I especially love the plover looking straight at you as if to say...."I never go near that noisy spot across the way. Come back when you can."

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  3. Oh, I love these photos. Well done!

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  4. Keith, that is one fantastic set of photographs. Brilliant. I dont know which to say is the best as I would have liked to have shot any of them.
    Sorry to hear you came across such disgraceful bad mannered persons. Not the sort of thing you would normally encounter in the Birding World and thankfully extremely rare.

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  5. It's a good job there is more than one hide there Keith. In the end you got a truly beautiful collection of photos.

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  6. You definitely had a bird bounty on this outing! Loved those Plover's sharp eyes on you!

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  7. Oh Keith what a lovely, lovely post with such beautiful photos, and all despite the weather and the 'miseries', what an ignorant, ill mannered lot! I cheered when you shut the door rather loudly!

    I enjoyed your outing so much.

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  8. ...what a wonderful encounter. It's like you were being rewarded for enduring the rudeness of the etiquette-lax guys in the first hide! So many fabulous photos with just as nice narration.

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  9. Frank, I reckon that little group think it’s their reserve, just for them. Seems they did me a favour in the end. :)

    Andrea, thank you. I was very pleased to see that plover up so close, and he did look comical the way he stopped to stare like that.

    Jen, thank you. I was really pleased with the day.

    Roy…….Agree about the behaviour; usually fellow birders are quite friendly and helpful. This lot aren’t very good ambassadors for the hobby. Glad you enjoyed the pictures as much as I enjoyed taking them.

    John, thanks. There’s five hides dotted around in one part, so you can usually find one to yourself, or with more ‘friendly’ people. I think they did me a favour in the end.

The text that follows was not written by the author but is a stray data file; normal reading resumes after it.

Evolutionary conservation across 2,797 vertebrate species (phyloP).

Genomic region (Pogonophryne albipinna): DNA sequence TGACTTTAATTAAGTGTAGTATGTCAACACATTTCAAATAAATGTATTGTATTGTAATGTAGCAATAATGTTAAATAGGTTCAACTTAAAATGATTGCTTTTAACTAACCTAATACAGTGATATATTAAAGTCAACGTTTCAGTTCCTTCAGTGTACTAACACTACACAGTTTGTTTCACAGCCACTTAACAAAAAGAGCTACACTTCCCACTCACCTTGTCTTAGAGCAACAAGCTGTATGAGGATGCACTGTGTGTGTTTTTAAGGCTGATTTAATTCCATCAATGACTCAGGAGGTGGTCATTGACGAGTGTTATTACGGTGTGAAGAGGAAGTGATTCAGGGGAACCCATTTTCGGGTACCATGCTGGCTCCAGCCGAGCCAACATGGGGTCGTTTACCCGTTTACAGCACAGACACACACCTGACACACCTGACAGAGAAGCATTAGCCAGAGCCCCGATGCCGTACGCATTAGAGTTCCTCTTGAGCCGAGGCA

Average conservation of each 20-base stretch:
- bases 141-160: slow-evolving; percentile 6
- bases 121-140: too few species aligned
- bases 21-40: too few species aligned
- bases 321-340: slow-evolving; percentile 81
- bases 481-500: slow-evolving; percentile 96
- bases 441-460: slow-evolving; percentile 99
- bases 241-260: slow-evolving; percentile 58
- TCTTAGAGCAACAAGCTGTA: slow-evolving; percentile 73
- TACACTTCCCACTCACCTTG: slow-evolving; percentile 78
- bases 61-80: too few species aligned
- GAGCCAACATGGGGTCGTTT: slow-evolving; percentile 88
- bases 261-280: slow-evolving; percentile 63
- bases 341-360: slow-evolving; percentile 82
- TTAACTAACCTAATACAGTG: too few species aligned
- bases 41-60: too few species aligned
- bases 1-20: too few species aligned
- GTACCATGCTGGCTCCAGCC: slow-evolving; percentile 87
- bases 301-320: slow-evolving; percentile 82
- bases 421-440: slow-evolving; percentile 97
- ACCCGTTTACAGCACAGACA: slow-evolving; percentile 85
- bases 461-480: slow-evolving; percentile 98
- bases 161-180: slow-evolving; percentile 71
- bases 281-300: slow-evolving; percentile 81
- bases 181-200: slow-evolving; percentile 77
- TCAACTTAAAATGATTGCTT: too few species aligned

Shellmo, thanks. I’m looking forward to going back there soon. There really is a great variety of birds there.

    ShySongbird, glad you enjoyed it, thanks. I’m usually quiet going in and out of hides, to respect others, but on this occasion I ‘forgot’ my manners a little. :) A really great morning, despite the herberts and weather.

    Kelly, it did seem like a ‘reward’, when some of those beauties came for a walk right under my nose :) Glad you liked the pictures.

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  10. lovely pics as always. I was chatting to a chap saying how nice it was there on friday whilst on holiday!

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  11. Definately worth your while going out regardless of the weather Keith. Sometimes you end up finding more species in the rain than on sunny days I often find :-)
    Some great species mate, and a real lovely look at the Golden-ringed Plover there !

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  12. Pete......Thank you. It's fast becoming one of my favourite places. Always so much to see there.

    Nick.....Cheers. Agree with you there Nick, it's surprising sometimes how much you can see in the rain. That plover really made my day. :)

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  13. Beautiful series as always and a great variety of species. I like the plover with eye contact and the lapwing pictures and of course the last photo.

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  14. Andor, thank you. Appreciate your comments. It was one of those days when everything seemed to fall into place.

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  15. You're definitely in the bird's favour with them posing for you Keith. Great pics as ever and wonderful to get that Little Ringed Plover at such close quarters!

    Sounds an excellent place to visit (pity about the birders Lol)

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  16. Thanks Tricia, it certainly is an excellent place to go, despite a minority of the human population.
    The Little Ringed Plover was a real treat, seeing him so close.

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  17. thanks Keith you bring me closer to the nature! i really appreciate it.

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  18. Thank you lolit, very kind of you to say.